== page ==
Inside Salk; Salk Insitute
Home > News & Press > InsideSalk > 12|15 Issue > Geoffrey Wahl named recipient of National Cancer Institute Outstanding Investigator Award

Geoffrey Wahl named recipient of National Cancer Institute Outstanding Investigator Award

Geoffrey Wahl

Professor Geoffrey Wahl has been named a recipient of the National Cancer Institute (NCI) Outstanding Investigator Award (OIA), which encourages cancer research with breakthrough potential. Wahl, a professor in Salk's Gene Expression Laboratory, will receive $7.9 million over seven years to further his research. NCI anticipates funding approximately 60 OIAs from the first round of applications submitted in 2015.

Wahl is a past president and elected Fellow of the American Association for Cancer Research, as well as a Fellow of the American Academy of Arts and Sciences and the American Association for the Advancement of Science. He has been involved in various aspects of cancer research for his entire 40-year career.

Currently, Wahl, who holds the Daniel and Martina Lewis Chair, is developing innovative strategies to chart the molecular and genetic underpinnings of breast and other cancers in his effort to discover novel treatments for these complex diseases. With support from the award he will be able to create new models of basal-like breast cancer (BLBC), a cancer notorious for resisting chemotherapy and for which no targeted therapies currently exist. He will use a suite of cutting-edge tools and techniques—including the latest in gene editing, single cell genomic analysis and bioinformatics—to explore unknown targets of this cancer and reveal more about how common cancer mutations (such as p53 and BRCA1) contribute to BLBC.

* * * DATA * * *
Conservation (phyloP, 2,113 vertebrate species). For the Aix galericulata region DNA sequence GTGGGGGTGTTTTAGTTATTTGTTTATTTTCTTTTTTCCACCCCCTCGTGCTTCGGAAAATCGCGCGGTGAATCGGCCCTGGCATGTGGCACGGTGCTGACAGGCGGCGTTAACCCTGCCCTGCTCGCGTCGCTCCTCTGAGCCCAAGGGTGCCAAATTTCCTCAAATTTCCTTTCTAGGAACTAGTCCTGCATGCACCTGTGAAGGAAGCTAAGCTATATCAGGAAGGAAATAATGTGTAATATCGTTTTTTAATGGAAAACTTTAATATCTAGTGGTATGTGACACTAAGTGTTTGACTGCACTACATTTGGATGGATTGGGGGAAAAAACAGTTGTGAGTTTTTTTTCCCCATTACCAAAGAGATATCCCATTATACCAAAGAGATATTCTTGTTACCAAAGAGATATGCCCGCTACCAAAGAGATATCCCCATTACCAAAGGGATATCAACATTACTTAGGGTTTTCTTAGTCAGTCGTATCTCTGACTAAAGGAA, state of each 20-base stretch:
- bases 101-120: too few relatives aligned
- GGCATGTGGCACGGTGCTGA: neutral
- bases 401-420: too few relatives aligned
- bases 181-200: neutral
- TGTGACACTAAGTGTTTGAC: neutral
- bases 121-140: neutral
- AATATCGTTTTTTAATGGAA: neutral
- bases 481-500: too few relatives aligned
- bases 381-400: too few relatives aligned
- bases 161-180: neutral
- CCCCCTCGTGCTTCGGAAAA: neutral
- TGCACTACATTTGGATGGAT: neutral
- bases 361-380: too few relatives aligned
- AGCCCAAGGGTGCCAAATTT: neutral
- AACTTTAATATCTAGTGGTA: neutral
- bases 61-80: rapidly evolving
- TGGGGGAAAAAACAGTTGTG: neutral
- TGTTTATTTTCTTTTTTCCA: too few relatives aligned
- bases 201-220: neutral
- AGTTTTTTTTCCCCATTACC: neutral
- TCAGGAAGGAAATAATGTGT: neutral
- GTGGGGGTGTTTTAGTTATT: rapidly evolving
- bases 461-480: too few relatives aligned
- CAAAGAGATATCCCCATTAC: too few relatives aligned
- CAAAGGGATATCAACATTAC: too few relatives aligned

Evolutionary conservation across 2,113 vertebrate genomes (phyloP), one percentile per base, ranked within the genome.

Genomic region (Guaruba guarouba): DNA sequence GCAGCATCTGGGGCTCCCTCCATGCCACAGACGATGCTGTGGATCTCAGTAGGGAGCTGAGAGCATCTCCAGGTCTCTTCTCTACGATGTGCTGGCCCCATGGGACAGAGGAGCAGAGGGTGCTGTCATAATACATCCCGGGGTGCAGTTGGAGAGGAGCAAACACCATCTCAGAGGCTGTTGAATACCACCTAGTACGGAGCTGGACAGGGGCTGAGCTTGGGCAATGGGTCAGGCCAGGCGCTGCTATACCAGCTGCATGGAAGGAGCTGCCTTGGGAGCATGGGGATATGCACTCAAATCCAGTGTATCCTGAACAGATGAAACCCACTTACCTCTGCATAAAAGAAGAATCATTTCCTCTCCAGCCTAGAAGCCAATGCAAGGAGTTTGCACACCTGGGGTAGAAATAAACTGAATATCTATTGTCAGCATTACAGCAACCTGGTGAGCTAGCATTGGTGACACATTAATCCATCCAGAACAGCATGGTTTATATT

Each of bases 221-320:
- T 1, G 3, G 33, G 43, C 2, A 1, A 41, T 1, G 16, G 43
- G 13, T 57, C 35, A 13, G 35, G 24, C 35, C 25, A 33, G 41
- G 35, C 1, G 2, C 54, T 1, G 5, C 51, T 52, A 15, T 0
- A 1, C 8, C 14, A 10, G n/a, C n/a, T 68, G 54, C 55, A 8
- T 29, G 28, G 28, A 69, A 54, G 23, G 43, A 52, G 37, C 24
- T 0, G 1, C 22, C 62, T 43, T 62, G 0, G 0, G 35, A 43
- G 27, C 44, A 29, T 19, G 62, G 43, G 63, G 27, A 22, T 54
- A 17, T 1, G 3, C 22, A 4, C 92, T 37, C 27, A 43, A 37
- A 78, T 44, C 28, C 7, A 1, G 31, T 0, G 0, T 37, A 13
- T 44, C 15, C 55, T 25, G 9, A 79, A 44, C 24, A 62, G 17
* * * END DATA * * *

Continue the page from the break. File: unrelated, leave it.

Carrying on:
Wahl's lab will also examine how environmental stressors, like inflammation, or conditions such as obesity, tie into the disease. His goal is to move the field closer to a new understanding of how cancers initiate and progress, and to develop more effective treatment strategies. This award will give him the long-term support that is required to embark upon projects of unusual potential in cancer research.

"The NCI Outstanding Investigator Award addresses a problem that many cancer researchers experience: finding a balance between focusing on their science while ensuring that they will have funds to continue their research in the future," says Dinah Singer, director of NCI's Division of Cancer Biology. "With seven years of uninterrupted funding, NCI is providing investigators the opportunity to fully develop exceptional and ambitious cancer research programs."